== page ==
Stirring the pot
The two of us quickly realized that while some traditions would become a core part of our lives, others will have to fade or disappear altogether. And that's OK.
Some traditions were easy wins. Name days (celebrated on the feast of one's namesake patron saint), for example, are already shared between our backgrounds, as are most Catholic holidays. We also both love our food, so it didn't take long for us to spice up our relationship with culinary traditions, a priority for our parents (the twist being that I love pasta with the fervor Jenna reserves only for cabbage rolls). My cultural adoptee, sugo rosso? Off the hook, I assure you. We can rest easy that these aspects will be kept alive.
My first time canning tomatoes didn't turn out so well -- a jar exploded in my kitchen cabinet like a grenade.
Other traditions, however, don't mesh with our shared values. While we both remember attending church regularly as kids, that's not a tradition that we've carried into our lives together. We won't be having a church wedding (sorry, Babcia) and we're not sure yet if we're going to raise our children Catholic.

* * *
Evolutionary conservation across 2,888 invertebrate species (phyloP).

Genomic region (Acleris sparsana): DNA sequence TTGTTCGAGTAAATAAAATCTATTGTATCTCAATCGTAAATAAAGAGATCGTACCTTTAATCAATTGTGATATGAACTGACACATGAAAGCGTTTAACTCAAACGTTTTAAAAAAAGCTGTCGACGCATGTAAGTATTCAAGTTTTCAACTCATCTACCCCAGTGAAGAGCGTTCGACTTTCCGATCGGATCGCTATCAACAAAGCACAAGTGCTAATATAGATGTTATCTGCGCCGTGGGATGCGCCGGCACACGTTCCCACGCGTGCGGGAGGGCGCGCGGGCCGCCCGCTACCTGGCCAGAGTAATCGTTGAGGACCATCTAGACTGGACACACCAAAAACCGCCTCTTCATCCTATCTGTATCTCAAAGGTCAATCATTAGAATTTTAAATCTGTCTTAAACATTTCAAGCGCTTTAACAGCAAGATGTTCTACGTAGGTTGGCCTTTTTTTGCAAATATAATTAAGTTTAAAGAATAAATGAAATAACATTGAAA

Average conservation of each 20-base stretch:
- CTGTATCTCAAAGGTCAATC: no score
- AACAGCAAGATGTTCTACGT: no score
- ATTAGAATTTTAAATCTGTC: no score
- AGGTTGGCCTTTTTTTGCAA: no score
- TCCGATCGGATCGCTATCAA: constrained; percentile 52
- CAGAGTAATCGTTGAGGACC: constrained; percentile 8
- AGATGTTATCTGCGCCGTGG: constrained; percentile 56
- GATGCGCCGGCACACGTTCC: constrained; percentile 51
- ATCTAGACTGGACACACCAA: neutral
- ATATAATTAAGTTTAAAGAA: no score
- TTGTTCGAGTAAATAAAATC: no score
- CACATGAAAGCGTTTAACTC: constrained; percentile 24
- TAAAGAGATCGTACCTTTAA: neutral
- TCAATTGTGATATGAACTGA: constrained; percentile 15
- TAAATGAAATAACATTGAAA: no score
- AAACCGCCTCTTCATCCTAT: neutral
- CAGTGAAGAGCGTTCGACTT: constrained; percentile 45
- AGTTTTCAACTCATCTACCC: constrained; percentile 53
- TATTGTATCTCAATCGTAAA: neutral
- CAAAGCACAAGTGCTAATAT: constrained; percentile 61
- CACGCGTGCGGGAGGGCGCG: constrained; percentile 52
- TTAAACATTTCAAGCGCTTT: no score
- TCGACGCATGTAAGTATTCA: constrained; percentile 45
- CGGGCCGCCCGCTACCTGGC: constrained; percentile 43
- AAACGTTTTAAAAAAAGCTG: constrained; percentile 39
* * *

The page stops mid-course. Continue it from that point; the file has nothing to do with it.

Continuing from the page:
Then there are the parts of our culture that we don't have much choice about. Indeed, probably the most painful thing to admit is that our kids might not grow up knowing Italian or Polish as a first (or even second) language, whereas our parents made a point of speaking it in the house. Don't get us wrong -- we'll do our best to send them to Italian or Polish school on the weekends, but prioritizing French would give them more options growing up.